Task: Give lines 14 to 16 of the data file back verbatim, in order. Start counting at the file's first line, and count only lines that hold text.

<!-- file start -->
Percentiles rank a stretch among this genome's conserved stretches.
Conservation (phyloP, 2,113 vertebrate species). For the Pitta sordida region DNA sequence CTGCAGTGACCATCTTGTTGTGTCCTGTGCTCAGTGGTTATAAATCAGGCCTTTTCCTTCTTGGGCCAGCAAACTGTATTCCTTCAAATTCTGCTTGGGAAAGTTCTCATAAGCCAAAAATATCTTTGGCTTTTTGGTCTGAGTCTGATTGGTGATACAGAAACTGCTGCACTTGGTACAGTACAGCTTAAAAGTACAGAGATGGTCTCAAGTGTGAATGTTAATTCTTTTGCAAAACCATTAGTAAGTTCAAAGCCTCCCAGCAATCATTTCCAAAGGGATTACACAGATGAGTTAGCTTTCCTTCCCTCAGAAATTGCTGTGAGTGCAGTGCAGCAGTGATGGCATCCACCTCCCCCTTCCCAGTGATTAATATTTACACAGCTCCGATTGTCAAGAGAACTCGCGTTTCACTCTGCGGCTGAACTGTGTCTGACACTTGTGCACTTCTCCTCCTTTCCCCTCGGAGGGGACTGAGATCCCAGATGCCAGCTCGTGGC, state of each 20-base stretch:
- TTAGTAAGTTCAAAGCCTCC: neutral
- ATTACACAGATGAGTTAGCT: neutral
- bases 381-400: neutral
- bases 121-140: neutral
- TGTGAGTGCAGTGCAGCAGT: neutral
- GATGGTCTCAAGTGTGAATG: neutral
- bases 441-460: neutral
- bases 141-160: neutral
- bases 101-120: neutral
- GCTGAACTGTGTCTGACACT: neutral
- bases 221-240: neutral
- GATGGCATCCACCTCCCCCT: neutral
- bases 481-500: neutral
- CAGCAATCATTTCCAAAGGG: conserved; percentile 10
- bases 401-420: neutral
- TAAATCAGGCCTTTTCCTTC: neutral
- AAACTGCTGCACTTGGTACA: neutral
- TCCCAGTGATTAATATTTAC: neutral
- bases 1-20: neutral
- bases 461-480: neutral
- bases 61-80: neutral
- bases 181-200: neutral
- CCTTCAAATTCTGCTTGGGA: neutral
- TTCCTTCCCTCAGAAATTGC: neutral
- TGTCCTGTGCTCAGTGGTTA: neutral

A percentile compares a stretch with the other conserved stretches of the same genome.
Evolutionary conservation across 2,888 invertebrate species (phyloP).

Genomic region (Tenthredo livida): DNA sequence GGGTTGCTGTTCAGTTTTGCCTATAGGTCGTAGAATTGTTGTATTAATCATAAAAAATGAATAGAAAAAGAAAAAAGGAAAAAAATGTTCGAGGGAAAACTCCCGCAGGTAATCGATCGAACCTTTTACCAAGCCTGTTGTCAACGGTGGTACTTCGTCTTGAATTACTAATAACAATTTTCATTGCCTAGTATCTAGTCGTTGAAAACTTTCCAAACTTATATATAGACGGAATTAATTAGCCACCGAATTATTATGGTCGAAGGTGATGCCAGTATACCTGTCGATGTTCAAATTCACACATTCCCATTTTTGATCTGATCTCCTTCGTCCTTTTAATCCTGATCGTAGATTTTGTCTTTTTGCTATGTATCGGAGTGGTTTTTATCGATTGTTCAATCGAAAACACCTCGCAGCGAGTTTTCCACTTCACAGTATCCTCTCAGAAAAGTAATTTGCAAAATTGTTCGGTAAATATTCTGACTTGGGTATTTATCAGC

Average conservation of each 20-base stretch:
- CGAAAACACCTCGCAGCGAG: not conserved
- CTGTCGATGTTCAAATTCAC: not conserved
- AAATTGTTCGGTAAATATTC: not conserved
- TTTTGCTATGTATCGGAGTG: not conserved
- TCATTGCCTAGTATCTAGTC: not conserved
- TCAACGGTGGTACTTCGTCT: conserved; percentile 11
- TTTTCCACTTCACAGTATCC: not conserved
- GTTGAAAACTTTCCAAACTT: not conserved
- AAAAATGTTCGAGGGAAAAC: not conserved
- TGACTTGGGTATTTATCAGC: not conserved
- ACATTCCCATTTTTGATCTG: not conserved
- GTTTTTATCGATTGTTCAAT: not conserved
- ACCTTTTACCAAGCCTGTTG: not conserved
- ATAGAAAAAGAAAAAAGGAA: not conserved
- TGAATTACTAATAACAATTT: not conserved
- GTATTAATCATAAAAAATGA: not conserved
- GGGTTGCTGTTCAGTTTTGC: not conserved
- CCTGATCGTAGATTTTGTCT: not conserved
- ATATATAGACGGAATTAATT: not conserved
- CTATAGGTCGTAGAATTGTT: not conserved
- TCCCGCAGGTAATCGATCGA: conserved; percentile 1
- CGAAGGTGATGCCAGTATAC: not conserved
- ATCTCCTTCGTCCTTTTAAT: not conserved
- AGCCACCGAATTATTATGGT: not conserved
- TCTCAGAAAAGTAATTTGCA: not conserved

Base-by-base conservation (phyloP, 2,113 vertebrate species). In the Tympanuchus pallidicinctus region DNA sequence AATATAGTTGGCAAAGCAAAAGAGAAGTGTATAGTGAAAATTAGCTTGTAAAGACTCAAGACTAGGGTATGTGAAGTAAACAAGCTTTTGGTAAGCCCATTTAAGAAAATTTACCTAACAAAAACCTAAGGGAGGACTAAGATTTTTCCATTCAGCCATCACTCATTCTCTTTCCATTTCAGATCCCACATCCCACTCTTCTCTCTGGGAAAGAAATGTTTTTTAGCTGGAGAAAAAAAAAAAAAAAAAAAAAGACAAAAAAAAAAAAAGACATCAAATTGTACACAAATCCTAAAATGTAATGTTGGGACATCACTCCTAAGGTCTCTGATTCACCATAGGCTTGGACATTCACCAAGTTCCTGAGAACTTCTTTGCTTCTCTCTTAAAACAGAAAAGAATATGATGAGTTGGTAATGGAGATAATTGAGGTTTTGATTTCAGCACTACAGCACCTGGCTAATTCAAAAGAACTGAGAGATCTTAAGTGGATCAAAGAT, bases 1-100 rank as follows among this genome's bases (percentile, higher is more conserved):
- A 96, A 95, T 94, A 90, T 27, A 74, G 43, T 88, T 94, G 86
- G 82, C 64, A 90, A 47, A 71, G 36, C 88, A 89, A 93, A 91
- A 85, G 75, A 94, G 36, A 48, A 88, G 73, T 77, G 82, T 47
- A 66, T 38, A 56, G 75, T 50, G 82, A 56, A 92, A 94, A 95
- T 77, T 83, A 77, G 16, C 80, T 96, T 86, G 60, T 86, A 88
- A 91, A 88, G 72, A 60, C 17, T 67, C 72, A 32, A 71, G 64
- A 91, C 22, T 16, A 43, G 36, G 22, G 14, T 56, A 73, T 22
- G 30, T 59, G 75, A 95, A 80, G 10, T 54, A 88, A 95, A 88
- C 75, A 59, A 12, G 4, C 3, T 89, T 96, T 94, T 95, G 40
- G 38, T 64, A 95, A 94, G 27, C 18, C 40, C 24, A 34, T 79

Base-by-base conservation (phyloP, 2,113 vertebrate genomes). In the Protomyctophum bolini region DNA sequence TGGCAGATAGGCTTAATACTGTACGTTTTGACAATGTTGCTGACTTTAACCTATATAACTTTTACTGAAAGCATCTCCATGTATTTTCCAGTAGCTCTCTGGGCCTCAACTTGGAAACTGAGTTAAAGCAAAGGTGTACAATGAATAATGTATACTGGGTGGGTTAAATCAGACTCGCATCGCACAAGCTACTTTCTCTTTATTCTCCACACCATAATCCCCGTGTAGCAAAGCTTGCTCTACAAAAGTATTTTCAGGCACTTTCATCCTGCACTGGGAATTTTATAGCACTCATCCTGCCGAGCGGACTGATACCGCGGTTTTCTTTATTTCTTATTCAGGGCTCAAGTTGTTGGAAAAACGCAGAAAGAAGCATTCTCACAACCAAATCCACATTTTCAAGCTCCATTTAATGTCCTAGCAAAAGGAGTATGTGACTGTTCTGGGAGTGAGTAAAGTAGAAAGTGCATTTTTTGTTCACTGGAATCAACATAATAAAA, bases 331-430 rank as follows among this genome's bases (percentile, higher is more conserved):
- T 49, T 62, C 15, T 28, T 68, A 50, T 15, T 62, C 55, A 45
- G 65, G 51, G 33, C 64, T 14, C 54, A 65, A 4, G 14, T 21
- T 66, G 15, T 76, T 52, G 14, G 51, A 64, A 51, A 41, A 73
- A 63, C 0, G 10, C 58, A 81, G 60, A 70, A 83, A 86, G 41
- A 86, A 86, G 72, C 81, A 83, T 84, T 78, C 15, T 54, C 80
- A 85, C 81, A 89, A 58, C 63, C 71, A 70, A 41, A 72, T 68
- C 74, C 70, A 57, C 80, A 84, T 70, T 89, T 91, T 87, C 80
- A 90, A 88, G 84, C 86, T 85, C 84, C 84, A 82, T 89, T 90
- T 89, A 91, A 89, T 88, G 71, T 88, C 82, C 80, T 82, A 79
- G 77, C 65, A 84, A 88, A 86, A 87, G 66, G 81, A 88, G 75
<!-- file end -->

- GATGGCATCCACCTCCCCCT: neutral
- bases 481-500: neutral
- CAGCAATCATTTCCAAAGGG: conserved; percentile 10